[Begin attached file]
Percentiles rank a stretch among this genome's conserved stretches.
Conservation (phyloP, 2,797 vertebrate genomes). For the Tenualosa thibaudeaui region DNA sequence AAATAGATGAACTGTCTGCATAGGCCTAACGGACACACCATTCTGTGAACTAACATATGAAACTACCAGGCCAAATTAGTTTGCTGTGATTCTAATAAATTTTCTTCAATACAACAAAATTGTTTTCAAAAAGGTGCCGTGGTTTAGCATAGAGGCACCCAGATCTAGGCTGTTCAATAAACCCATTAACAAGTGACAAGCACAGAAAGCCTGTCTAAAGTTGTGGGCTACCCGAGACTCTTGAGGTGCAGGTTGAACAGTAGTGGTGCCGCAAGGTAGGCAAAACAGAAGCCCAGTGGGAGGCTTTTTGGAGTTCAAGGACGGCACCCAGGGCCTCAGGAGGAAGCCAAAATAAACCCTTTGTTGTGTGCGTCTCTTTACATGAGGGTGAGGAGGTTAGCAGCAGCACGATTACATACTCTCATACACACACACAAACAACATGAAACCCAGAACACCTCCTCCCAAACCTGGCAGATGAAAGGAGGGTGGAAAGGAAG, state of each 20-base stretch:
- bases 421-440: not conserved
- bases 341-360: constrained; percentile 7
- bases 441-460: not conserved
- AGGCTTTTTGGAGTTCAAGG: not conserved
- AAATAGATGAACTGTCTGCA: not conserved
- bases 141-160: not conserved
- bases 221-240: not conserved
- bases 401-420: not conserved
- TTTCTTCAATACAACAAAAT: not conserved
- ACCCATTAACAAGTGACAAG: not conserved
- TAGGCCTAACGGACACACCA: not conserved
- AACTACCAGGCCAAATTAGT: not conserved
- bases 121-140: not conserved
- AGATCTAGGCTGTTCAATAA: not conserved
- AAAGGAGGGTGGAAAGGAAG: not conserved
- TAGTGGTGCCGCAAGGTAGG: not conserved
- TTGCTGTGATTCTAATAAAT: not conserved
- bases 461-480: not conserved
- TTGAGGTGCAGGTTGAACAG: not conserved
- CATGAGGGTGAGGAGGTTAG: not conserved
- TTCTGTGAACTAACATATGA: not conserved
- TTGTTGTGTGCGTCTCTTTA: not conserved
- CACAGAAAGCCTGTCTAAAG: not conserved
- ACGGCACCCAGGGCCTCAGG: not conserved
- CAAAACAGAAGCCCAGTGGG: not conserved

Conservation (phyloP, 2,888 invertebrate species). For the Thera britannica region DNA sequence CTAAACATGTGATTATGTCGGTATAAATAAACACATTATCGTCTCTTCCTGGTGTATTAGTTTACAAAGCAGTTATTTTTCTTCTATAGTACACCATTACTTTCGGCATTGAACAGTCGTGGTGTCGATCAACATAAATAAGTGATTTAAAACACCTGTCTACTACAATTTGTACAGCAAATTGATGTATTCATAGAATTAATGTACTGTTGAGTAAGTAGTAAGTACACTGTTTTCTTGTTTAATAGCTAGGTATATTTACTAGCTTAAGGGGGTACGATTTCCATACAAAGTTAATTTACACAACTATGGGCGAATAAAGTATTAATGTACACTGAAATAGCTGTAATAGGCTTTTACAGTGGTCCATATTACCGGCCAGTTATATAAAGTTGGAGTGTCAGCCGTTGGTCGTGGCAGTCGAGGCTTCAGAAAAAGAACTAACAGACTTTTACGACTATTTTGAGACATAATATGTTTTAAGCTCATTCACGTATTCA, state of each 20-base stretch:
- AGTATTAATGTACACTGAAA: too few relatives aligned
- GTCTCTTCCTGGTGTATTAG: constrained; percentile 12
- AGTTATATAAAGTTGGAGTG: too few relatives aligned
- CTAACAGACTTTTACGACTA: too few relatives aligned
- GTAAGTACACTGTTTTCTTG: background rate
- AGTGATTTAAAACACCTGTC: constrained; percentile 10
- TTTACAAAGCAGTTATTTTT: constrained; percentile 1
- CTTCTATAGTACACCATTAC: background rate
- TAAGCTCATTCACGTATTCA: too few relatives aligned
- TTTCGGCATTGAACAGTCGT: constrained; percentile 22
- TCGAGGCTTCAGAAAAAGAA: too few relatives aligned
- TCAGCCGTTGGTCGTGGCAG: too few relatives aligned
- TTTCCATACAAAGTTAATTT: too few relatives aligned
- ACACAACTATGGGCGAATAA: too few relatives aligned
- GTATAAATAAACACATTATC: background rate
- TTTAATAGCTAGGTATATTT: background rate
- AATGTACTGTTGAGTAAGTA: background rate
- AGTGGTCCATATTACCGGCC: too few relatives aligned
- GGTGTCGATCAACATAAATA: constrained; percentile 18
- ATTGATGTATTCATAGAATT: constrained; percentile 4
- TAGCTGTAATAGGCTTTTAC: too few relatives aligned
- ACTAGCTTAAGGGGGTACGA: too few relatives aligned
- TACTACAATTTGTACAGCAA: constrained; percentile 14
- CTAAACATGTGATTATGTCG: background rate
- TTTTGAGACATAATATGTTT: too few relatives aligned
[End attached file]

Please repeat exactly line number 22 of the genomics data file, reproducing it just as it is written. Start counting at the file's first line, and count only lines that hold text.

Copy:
- CATGAGGGTGAGGAGGTTAG: not conserved